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Some couples may choose to enter into a pre- or postnuptial agreement to protect themselves from losing money or assets in the event of a separation or divorce. Our Bellevue family law attorneys are here to offer the support you need to navigate this complicated process. Call (509) 327-0777 or contact us online to arrange a free consultation today. We have helped our clients throughout the years with cases regarding Bellevue divorce, military divorce, Bellevue child support, child custody, and more
A prenuptial agreement, often called a prenup, is a contract between two people created and signed before marriage. It will typically include provisions for spousal support, the characterization of property (what is separate and what is shared), and the division and distribution of property upon divorce or death. The contract becomes enforceable once the couple is legally married.
A postnuptial agreement is identical to a prenuptial agreement in terms of the provisions it can address but is created after the couple is already married. Both pre- and postnuptial agreements cannot legally determine child support or custody. In those matters, the court will always base its ruling on what is in the child’s best interests or according to the state’s support guidelines.
Pre- and postnuptial agreements are not romantic. However, if a divorce or death unfortunately occurs, a mutually agreed upon contract can simplify the divorce process and may override the state’s inheritance laws in some cases. Other benefits include:
Many marriages dissolve over finances. The process of drafting a prenup encourages full disclosure and financial transparency between the parties. As a result, they can get on the same page regarding finances.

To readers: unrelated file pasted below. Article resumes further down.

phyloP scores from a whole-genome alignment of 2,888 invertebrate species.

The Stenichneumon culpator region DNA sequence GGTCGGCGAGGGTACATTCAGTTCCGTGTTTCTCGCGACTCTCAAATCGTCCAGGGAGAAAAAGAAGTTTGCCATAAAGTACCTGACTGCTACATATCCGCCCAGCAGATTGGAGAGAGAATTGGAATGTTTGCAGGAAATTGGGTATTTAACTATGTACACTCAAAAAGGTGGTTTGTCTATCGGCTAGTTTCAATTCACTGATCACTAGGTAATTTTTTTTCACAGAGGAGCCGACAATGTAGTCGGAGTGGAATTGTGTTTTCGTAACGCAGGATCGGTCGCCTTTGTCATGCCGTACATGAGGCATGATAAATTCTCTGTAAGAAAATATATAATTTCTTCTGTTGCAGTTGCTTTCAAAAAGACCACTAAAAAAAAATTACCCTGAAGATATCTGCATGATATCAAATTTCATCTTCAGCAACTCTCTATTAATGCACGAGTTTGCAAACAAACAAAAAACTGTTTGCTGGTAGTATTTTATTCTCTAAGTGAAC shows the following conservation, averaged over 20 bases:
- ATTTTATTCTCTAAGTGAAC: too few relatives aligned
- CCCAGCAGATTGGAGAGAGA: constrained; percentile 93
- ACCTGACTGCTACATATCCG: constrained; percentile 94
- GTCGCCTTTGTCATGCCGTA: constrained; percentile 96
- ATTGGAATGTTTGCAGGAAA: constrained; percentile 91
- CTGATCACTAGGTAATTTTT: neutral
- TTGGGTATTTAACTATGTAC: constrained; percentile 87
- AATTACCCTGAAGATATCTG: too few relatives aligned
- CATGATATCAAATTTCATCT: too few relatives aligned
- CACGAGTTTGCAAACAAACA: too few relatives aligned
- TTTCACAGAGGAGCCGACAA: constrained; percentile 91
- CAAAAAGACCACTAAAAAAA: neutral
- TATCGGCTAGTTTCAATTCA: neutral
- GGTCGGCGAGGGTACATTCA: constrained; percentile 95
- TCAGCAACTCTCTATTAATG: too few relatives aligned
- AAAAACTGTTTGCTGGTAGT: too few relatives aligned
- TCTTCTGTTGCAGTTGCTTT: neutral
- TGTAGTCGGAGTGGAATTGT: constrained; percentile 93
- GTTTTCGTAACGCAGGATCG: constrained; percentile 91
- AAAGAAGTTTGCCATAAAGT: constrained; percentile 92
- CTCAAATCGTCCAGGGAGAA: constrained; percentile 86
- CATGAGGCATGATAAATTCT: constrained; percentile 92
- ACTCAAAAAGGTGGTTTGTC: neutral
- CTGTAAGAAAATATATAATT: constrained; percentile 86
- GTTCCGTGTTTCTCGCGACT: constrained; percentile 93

In a pre- or postnuptial agreement, you have the option to keep certain debts separate. Therefore, in a divorce, you will not have to take on half of your spouse’s debt that was brought into the marriage.
If either spouse has children from a prior marriage, a pre- or postnuptial agreement can include provisions to ensure they are left with a portion of their biological parent’s estate.
Most courts tend to uphold pre- and postnuptial agreements as long as they are in writing, carefully prepared, signed without coercion, involve a full disclosure of financial information on both sides and are not one-sided. Prenuptial agreements should also be executed at least 30 to 60 days prior to marriage.
If either party to a divorce does not agree with the contract, believes it is unfair, or states it was signed under duress, the agreement may not be binding in court. As a result, both parties should have independent legal counsel when it is drafted to ensure the agreement remains legally enforceable.
Discuss your circumstances with a highly experienced Pre- & Postnuptial Agreement Attorney in Bellevue. We can advise you on the best course of action for protecting your assets.